This article is part of the supplement: Proceedings of the 12th European workshop on QTL mapping and marker assisted selection
Data modeling as a main source of discrepancies in single and multiple marker association methods
- Equal contributors
1 Embrapa Suínos e Aves, BR 153, Km 110, 89700-000, Concórdia, SC, Brazil
2 Dept. Ciencia Animal i dels Aliments, Facultat de Veterinaria, Universitat Autonoma de Barcelona, 08193, Bellaterra, Spain
3 Institut Català de Recerca i Estudis Avançats (ICREA), Pg. Lluis Companys 23, 08010 Barcelona, Spain
BMC Proceedings 2009, 3(Suppl 1):S9 doi:10.1186/1753-6561-3-S1-S9Published: 23 February 2009
Genome-wide association studies have successfully identified several loci underlying complex diseases in humans. The development of high density SNP maps in domestic animal species should allow the detection of QTLs for economically important traits through association studies with much higher accuracy than traditional linkage analysis. Here we report the association analysis of the dataset simulated for the XII QTL-MAS meeting (Uppsala). We used two strategies, single marker association and haplotype-based association (Blossoc) that were applied to i) the raw data, and ii) the data corrected for infinitesimal, sex and generation effects.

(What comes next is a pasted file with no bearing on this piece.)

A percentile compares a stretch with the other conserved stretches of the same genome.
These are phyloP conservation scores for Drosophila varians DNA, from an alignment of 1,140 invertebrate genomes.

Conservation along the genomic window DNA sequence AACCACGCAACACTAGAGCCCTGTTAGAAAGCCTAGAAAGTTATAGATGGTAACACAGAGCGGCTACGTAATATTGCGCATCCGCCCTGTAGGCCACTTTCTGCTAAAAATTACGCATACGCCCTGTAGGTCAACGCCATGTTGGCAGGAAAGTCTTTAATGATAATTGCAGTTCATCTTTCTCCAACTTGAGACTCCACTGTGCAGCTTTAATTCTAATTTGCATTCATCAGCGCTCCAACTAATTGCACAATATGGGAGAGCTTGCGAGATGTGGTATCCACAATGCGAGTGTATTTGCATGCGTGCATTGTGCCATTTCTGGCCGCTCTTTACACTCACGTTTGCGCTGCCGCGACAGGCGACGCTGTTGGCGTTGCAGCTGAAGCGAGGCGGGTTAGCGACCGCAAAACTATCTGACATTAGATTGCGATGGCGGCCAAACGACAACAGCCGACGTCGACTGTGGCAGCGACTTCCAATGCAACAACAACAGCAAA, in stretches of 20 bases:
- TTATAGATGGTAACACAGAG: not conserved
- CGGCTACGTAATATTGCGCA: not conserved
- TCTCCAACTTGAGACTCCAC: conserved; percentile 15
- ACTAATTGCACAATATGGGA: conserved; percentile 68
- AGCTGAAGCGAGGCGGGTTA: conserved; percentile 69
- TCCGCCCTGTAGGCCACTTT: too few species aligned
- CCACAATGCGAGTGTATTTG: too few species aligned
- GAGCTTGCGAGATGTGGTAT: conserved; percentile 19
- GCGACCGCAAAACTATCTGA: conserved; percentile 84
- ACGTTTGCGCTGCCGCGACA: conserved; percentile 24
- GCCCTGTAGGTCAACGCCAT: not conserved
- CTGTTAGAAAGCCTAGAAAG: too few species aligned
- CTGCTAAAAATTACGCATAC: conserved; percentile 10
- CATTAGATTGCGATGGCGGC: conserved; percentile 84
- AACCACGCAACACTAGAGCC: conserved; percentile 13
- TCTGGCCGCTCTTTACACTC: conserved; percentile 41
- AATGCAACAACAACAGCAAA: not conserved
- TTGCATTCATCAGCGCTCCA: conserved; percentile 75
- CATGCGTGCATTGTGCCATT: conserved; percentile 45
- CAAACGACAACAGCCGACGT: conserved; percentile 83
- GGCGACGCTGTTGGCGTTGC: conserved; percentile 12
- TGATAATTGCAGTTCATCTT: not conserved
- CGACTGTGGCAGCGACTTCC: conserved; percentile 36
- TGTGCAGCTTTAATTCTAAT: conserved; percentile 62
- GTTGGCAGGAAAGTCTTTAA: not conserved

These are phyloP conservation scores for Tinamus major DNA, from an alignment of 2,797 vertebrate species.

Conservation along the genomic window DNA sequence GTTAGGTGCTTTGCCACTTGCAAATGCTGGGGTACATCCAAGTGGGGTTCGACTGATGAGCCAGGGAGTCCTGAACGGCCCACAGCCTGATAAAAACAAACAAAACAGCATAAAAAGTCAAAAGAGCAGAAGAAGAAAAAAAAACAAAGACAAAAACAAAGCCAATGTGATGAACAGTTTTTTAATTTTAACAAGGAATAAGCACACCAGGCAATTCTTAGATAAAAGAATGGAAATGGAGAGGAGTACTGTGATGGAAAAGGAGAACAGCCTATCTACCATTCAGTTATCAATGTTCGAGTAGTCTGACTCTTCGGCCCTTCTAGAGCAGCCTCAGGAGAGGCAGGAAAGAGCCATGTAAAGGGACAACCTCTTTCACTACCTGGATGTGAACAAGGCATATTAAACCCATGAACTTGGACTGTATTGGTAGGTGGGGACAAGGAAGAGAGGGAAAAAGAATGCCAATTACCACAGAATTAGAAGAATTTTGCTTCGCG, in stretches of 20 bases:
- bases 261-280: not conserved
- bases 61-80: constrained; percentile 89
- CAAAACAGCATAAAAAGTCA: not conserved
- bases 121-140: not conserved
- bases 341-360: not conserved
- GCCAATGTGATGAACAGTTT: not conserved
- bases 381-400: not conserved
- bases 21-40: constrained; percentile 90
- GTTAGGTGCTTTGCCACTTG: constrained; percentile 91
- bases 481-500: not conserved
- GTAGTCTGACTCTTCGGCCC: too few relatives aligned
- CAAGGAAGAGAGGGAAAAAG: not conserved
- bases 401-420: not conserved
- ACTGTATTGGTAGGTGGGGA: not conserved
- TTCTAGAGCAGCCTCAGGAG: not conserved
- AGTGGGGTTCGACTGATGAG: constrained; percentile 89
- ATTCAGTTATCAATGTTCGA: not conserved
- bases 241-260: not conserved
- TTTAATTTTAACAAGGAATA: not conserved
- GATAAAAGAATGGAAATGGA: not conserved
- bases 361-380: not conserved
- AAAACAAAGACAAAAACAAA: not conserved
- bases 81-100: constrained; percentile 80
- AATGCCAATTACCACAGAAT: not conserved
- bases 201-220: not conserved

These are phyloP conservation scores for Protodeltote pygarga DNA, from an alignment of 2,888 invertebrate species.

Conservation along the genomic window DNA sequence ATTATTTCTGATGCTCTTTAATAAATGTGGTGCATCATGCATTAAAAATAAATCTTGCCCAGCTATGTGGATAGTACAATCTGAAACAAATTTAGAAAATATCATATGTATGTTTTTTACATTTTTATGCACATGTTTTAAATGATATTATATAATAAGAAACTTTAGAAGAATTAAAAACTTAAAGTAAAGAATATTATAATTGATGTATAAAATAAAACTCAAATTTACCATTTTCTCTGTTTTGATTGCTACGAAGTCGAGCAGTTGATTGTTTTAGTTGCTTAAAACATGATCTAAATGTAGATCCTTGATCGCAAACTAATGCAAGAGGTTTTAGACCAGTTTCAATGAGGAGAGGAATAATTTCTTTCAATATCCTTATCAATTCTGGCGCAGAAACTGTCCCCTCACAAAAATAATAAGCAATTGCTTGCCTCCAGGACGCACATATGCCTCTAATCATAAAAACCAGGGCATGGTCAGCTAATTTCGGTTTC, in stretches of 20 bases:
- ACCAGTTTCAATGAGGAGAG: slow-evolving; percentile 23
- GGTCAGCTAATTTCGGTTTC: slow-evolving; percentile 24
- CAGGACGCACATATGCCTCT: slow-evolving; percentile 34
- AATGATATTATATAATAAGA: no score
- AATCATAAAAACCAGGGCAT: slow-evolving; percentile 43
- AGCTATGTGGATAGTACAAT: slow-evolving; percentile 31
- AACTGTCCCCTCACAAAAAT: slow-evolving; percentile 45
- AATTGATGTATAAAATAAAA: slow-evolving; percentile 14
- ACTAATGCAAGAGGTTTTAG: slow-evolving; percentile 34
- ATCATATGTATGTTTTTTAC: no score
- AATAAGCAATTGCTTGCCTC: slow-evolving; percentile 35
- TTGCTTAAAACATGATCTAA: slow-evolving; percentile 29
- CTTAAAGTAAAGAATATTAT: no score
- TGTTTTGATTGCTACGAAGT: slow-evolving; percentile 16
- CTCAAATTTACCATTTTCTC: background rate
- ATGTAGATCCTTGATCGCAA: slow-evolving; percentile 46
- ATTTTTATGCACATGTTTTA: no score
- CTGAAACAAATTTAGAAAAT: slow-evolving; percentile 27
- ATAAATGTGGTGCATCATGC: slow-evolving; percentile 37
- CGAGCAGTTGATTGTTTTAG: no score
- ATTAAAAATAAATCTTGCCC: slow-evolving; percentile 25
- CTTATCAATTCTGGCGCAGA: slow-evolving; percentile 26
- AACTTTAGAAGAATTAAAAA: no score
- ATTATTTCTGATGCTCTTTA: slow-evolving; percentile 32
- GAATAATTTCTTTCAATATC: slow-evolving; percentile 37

Both methods performed similarly in detecting the most strongly associated SNPs, about ten loci in total. The most significant ones were located in chromosomes 1, 4 and 5. Overall, the largest differences were found between corrected and raw data, rather than between single and multiple marker analysis. The use of raw data increased greatly the number of significant loci, but possibly also the rate of false positives. Bootstrap model aggregation removed most of discrepancies between adjusted and raw data when SMA was employed.
Model choice should be carefully considered in genome-wide association studies.